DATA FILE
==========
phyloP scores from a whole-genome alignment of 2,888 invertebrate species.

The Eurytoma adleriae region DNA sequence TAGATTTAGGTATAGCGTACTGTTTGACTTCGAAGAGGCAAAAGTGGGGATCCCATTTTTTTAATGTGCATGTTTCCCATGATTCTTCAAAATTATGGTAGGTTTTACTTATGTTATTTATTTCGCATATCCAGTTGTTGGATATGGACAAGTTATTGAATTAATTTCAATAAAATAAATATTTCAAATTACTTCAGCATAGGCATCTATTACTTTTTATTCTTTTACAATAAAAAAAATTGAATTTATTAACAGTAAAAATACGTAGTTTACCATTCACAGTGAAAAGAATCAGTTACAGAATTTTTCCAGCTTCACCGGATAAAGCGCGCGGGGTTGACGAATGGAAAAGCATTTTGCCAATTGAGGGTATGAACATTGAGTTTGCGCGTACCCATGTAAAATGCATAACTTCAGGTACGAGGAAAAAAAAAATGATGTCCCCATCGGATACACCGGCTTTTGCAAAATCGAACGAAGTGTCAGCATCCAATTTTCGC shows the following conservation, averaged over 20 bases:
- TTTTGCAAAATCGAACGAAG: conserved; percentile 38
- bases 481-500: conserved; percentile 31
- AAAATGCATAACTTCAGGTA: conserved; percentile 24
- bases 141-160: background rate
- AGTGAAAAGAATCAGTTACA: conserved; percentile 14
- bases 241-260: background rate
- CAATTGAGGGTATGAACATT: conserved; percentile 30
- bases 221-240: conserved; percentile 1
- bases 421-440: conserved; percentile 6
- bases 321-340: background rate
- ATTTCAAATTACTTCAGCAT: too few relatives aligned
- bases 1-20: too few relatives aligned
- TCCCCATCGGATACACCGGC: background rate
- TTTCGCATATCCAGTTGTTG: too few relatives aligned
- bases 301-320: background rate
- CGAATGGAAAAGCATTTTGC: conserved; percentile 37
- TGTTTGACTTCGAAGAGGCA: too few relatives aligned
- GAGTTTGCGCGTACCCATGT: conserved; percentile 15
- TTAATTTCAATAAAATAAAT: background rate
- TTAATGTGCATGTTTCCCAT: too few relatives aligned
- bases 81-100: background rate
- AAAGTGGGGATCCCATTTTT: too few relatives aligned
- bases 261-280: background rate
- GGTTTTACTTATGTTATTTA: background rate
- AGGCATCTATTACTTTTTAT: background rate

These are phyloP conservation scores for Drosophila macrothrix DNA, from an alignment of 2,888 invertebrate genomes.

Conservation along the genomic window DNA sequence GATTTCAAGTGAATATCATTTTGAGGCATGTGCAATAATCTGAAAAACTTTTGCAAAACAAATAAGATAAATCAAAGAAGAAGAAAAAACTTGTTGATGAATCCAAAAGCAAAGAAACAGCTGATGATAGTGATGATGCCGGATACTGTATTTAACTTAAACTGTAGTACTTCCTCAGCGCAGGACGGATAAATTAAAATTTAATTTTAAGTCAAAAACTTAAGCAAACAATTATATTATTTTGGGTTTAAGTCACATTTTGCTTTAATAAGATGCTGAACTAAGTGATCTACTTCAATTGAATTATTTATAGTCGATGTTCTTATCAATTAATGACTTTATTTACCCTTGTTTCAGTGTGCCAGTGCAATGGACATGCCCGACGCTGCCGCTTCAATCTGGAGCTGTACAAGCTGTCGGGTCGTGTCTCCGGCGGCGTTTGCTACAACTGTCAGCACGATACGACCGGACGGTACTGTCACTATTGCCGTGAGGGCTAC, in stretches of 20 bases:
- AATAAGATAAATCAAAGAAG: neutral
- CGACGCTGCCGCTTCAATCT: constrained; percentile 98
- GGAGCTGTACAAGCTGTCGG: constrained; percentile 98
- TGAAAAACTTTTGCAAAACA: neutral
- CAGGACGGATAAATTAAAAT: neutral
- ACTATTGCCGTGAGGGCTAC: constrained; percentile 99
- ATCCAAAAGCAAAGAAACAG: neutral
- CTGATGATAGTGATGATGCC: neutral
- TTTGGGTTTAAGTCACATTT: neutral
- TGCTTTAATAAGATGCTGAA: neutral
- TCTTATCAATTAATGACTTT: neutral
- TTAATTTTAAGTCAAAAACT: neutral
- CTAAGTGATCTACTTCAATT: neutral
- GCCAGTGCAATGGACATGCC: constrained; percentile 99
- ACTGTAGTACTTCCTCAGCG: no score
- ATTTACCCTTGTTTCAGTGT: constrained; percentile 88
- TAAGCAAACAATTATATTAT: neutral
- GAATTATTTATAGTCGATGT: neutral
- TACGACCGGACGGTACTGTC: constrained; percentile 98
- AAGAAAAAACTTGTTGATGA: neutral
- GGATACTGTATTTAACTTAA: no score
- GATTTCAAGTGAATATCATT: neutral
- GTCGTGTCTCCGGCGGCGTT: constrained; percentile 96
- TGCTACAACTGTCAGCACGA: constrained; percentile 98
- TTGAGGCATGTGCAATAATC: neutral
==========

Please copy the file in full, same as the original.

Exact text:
phyloP scores from a whole-genome alignment of 2,888 invertebrate species.

The Eurytoma adleriae region DNA sequence TAGATTTAGGTATAGCGTACTGTTTGACTTCGAAGAGGCAAAAGTGGGGATCCCATTTTTTTAATGTGCATGTTTCCCATGATTCTTCAAAATTATGGTAGGTTTTACTTATGTTATTTATTTCGCATATCCAGTTGTTGGATATGGACAAGTTATTGAATTAATTTCAATAAAATAAATATTTCAAATTACTTCAGCATAGGCATCTATTACTTTTTATTCTTTTACAATAAAAAAAATTGAATTTATTAACAGTAAAAATACGTAGTTTACCATTCACAGTGAAAAGAATCAGTTACAGAATTTTTCCAGCTTCACCGGATAAAGCGCGCGGGGTTGACGAATGGAAAAGCATTTTGCCAATTGAGGGTATGAACATTGAGTTTGCGCGTACCCATGTAAAATGCATAACTTCAGGTACGAGGAAAAAAAAAATGATGTCCCCATCGGATACACCGGCTTTTGCAAAATCGAACGAAGTGTCAGCATCCAATTTTCGC shows the following conservation, averaged over 20 bases:
- TTTTGCAAAATCGAACGAAG: conserved; percentile 38
- bases 481-500: conserved; percentile 31
- AAAATGCATAACTTCAGGTA: conserved; percentile 24
- bases 141-160: background rate
- AGTGAAAAGAATCAGTTACA: conserved; percentile 14
- bases 241-260: background rate
- CAATTGAGGGTATGAACATT: conserved; percentile 30
- bases 221-240: conserved; percentile 1
- bases 421-440: conserved; percentile 6
- bases 321-340: background rate
- ATTTCAAATTACTTCAGCAT: too few relatives aligned
- bases 1-20: too few relatives aligned
- TCCCCATCGGATACACCGGC: background rate
- TTTCGCATATCCAGTTGTTG: too few relatives aligned
- bases 301-320: background rate
- CGAATGGAAAAGCATTTTGC: conserved; percentile 37
- TGTTTGACTTCGAAGAGGCA: too few relatives aligned
- GAGTTTGCGCGTACCCATGT: conserved; percentile 15
- TTAATTTCAATAAAATAAAT: background rate
- TTAATGTGCATGTTTCCCAT: too few relatives aligned
- bases 81-100: background rate
- AAAGTGGGGATCCCATTTTT: too few relatives aligned
- bases 261-280: background rate
- GGTTTTACTTATGTTATTTA: background rate
- AGGCATCTATTACTTTTTAT: background rate

These are phyloP conservation scores for Drosophila macrothrix DNA, from an alignment of 2,888 invertebrate genomes.

Conservation along the genomic window DNA sequence GATTTCAAGTGAATATCATTTTGAGGCATGTGCAATAATCTGAAAAACTTTTGCAAAACAAATAAGATAAATCAAAGAAGAAGAAAAAACTTGTTGATGAATCCAAAAGCAAAGAAACAGCTGATGATAGTGATGATGCCGGATACTGTATTTAACTTAAACTGTAGTACTTCCTCAGCGCAGGACGGATAAATTAAAATTTAATTTTAAGTCAAAAACTTAAGCAAACAATTATATTATTTTGGGTTTAAGTCACATTTTGCTTTAATAAGATGCTGAACTAAGTGATCTACTTCAATTGAATTATTTATAGTCGATGTTCTTATCAATTAATGACTTTATTTACCCTTGTTTCAGTGTGCCAGTGCAATGGACATGCCCGACGCTGCCGCTTCAATCTGGAGCTGTACAAGCTGTCGGGTCGTGTCTCCGGCGGCGTTTGCTACAACTGTCAGCACGATACGACCGGACGGTACTGTCACTATTGCCGTGAGGGCTAC, in stretches of 20 bases:
- AATAAGATAAATCAAAGAAG: neutral
- CGACGCTGCCGCTTCAATCT: constrained; percentile 98
- GGAGCTGTACAAGCTGTCGG: constrained; percentile 98
- TGAAAAACTTTTGCAAAACA: neutral
- CAGGACGGATAAATTAAAAT: neutral
- ACTATTGCCGTGAGGGCTAC: constrained; percentile 99
- ATCCAAAAGCAAAGAAACAG: neutral
- CTGATGATAGTGATGATGCC: neutral
- TTTGGGTTTAAGTCACATTT: neutral
- TGCTTTAATAAGATGCTGAA: neutral
- TCTTATCAATTAATGACTTT: neutral
- TTAATTTTAAGTCAAAAACT: neutral
- CTAAGTGATCTACTTCAATT: neutral
- GCCAGTGCAATGGACATGCC: constrained; percentile 99
- ACTGTAGTACTTCCTCAGCG: no score
- ATTTACCCTTGTTTCAGTGT: constrained; percentile 88
- TAAGCAAACAATTATATTAT: neutral
- GAATTATTTATAGTCGATGT: neutral
- TACGACCGGACGGTACTGTC: constrained; percentile 98
- AAGAAAAAACTTGTTGATGA: neutral
- GGATACTGTATTTAACTTAA: no score
- GATTTCAAGTGAATATCATT: neutral
- GTCGTGTCTCCGGCGGCGTT: constrained; percentile 96
- TGCTACAACTGTCAGCACGA: constrained; percentile 98
- TTGAGGCATGTGCAATAATC: neutral